A Massachusetts teacher said she is "very proud" to have removed one of Homer's classics from the school curriculum.
Wall Street Journal’s Meghan Cox Gurdon revealed in a column that “critical-theory ideologues, schoolteachers and Twitter agitators are purging and propagandizing against classic texts," including Homer's The Odyssey.
Gurdon highlighted that in 2018, a Seattle English teacher tweeted that he would rather die than teach the “The Scarlet Letter” under the hashtag #disruptexts.
The biography of Twitter account @DisruptTexts, says it is “a movement to rebuild the literary canon using an antibias, antiracist critical literacy lens.”
Shea Martin on her Twitter account, that has now been restricted to those who do not follow her already, said in June:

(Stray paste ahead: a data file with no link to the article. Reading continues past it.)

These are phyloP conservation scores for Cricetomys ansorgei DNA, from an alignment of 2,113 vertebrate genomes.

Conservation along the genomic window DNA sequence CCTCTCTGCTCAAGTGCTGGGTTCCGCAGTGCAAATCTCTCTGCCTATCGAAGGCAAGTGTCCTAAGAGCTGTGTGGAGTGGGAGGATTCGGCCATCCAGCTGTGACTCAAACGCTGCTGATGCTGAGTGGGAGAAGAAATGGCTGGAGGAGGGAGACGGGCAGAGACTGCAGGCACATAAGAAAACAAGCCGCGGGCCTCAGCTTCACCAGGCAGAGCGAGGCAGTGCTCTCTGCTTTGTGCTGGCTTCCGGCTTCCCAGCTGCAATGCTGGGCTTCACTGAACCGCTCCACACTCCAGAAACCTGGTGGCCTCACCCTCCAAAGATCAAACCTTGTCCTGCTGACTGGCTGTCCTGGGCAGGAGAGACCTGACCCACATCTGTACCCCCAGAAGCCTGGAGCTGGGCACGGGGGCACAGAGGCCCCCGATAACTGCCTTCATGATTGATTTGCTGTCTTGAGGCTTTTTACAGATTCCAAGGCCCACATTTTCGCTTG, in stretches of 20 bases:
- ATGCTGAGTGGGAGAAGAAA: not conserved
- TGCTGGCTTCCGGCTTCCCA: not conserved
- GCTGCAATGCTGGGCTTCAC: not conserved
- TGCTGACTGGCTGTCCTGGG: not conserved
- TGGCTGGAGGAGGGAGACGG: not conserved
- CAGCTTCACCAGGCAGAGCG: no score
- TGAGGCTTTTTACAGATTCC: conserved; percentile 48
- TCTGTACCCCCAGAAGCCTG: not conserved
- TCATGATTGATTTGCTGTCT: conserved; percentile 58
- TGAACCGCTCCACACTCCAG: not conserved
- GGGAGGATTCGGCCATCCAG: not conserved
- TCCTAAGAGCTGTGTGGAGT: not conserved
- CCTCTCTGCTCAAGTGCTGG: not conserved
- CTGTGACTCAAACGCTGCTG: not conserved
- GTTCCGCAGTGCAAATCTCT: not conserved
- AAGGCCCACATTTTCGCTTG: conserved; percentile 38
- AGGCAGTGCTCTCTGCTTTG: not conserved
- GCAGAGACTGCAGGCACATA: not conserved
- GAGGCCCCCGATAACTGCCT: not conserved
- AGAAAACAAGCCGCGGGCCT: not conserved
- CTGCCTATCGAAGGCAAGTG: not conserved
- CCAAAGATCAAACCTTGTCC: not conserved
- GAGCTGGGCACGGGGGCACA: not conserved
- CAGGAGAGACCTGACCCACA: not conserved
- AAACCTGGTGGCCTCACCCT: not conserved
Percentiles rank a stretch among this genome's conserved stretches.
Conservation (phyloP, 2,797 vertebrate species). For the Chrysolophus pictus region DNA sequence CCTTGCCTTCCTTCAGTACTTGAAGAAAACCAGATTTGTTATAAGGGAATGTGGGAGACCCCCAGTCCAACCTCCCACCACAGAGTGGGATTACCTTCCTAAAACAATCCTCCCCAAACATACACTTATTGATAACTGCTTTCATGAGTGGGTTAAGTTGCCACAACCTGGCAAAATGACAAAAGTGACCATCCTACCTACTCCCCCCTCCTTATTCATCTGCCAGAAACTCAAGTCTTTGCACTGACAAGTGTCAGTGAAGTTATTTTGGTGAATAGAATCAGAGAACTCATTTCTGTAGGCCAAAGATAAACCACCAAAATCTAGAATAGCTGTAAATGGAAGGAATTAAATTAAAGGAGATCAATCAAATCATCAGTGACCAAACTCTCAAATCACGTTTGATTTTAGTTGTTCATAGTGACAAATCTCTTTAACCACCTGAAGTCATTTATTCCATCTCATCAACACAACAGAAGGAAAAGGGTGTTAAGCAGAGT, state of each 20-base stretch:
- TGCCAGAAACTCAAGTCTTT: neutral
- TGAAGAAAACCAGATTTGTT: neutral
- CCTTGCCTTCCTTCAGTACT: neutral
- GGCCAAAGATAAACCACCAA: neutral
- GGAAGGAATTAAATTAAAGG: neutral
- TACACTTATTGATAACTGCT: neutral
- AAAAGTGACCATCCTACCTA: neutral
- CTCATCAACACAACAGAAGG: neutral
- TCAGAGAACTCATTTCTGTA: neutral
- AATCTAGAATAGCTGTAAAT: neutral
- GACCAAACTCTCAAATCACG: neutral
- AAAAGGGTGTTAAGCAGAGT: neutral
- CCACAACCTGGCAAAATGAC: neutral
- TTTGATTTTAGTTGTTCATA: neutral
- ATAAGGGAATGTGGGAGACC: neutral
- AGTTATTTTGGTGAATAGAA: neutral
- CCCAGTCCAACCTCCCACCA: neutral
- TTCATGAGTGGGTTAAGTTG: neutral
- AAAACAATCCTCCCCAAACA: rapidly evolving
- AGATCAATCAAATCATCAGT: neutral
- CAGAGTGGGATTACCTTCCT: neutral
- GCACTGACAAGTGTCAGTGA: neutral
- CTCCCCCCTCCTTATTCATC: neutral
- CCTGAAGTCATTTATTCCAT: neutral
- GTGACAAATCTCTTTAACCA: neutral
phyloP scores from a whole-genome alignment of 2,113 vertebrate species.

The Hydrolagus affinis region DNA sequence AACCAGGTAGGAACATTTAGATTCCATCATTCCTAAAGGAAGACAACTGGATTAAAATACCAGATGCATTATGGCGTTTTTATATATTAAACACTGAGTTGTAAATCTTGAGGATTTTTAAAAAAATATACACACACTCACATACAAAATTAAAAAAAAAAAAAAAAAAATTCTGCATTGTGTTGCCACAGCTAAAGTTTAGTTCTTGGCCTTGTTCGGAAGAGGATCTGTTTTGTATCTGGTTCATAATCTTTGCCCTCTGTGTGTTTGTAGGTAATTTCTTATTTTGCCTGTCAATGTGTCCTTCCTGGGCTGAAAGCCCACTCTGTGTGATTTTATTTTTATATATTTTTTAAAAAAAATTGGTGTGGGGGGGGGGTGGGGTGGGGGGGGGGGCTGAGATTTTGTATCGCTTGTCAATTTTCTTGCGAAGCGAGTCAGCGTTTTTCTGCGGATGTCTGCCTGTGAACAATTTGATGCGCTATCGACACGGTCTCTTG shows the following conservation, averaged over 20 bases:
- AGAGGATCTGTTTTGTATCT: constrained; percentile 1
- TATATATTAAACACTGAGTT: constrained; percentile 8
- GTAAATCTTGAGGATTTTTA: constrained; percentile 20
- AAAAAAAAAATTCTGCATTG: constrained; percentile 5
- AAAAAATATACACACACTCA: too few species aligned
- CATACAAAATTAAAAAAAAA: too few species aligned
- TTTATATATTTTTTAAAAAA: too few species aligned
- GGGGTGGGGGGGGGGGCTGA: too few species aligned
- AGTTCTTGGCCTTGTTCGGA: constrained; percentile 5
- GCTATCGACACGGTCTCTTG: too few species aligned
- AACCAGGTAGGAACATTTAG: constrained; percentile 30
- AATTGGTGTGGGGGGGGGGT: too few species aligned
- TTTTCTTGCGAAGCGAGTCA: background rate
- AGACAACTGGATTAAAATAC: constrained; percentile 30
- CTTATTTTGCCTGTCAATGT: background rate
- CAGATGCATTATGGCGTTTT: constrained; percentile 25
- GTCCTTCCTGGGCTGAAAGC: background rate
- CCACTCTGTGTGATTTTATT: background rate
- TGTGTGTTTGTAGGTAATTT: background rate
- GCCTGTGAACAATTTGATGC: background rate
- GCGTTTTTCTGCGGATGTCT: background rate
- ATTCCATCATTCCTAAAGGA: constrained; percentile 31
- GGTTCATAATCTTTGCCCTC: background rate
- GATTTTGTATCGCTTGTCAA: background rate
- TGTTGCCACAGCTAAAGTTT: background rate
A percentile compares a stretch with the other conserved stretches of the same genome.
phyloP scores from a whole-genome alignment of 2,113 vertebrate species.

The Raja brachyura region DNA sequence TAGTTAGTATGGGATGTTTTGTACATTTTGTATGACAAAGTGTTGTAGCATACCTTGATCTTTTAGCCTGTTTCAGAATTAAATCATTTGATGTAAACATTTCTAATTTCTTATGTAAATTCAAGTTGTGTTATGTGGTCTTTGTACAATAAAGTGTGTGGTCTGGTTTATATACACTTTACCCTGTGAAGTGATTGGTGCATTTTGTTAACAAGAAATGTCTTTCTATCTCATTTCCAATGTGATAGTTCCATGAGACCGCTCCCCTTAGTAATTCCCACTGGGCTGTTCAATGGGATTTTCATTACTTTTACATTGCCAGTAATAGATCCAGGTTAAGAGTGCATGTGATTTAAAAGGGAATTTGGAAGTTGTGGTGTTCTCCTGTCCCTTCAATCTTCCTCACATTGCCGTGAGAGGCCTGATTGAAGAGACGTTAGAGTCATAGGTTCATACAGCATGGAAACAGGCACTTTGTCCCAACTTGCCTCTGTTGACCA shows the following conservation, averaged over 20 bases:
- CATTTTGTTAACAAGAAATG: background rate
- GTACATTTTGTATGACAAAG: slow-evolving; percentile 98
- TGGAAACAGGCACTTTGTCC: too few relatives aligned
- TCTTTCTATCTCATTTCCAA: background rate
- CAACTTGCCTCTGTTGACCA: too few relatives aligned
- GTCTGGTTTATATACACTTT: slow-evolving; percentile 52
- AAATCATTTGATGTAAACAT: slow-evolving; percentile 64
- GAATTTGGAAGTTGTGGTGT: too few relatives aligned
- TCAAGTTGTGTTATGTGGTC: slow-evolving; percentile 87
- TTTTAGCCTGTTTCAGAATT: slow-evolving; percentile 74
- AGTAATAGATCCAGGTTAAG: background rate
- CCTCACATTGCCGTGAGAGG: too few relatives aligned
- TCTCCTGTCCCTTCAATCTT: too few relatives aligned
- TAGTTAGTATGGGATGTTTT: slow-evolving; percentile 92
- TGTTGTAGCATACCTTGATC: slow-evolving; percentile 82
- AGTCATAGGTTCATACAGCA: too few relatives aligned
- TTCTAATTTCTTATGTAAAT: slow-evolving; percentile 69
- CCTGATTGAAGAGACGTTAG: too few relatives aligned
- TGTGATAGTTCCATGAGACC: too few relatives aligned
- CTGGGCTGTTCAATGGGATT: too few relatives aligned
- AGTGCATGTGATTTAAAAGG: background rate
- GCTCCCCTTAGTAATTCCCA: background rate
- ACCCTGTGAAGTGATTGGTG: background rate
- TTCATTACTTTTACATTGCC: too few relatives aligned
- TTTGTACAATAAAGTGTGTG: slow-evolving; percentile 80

“Be like Odysseus and embrace the long haul to liberation (and then take the Odyssey out of your curriculum because it’s trash).”
Heather Levine, a ninth-grade English teacher at Lawrence High School in Massachusetts, replied:
“Hahaha …. Very proud to say we got the Odyssey removed from the curriculum this year!”
Her Tweet is currently unviewable as she also restricted her Twitter account.
Gurdon contacted Levine to confirm that the school removed the Odyssey from the curriculum, but was told her inquiry was "invasive."
The English Department chairman of Lawrence Public Schools did not return Gurdon's multiple requests for comment.
Homer, credited with literary classics The Iliad and The Odyssey is a mainstay of literary studies.
The Odyssey is an epic poem in 24 books and tells the story of Odysseus, king of the small island of Ithaca.
Odysseus wandered for 10 years trying to get home after the Trojan War, but the action of the poem only covers the final six weeks.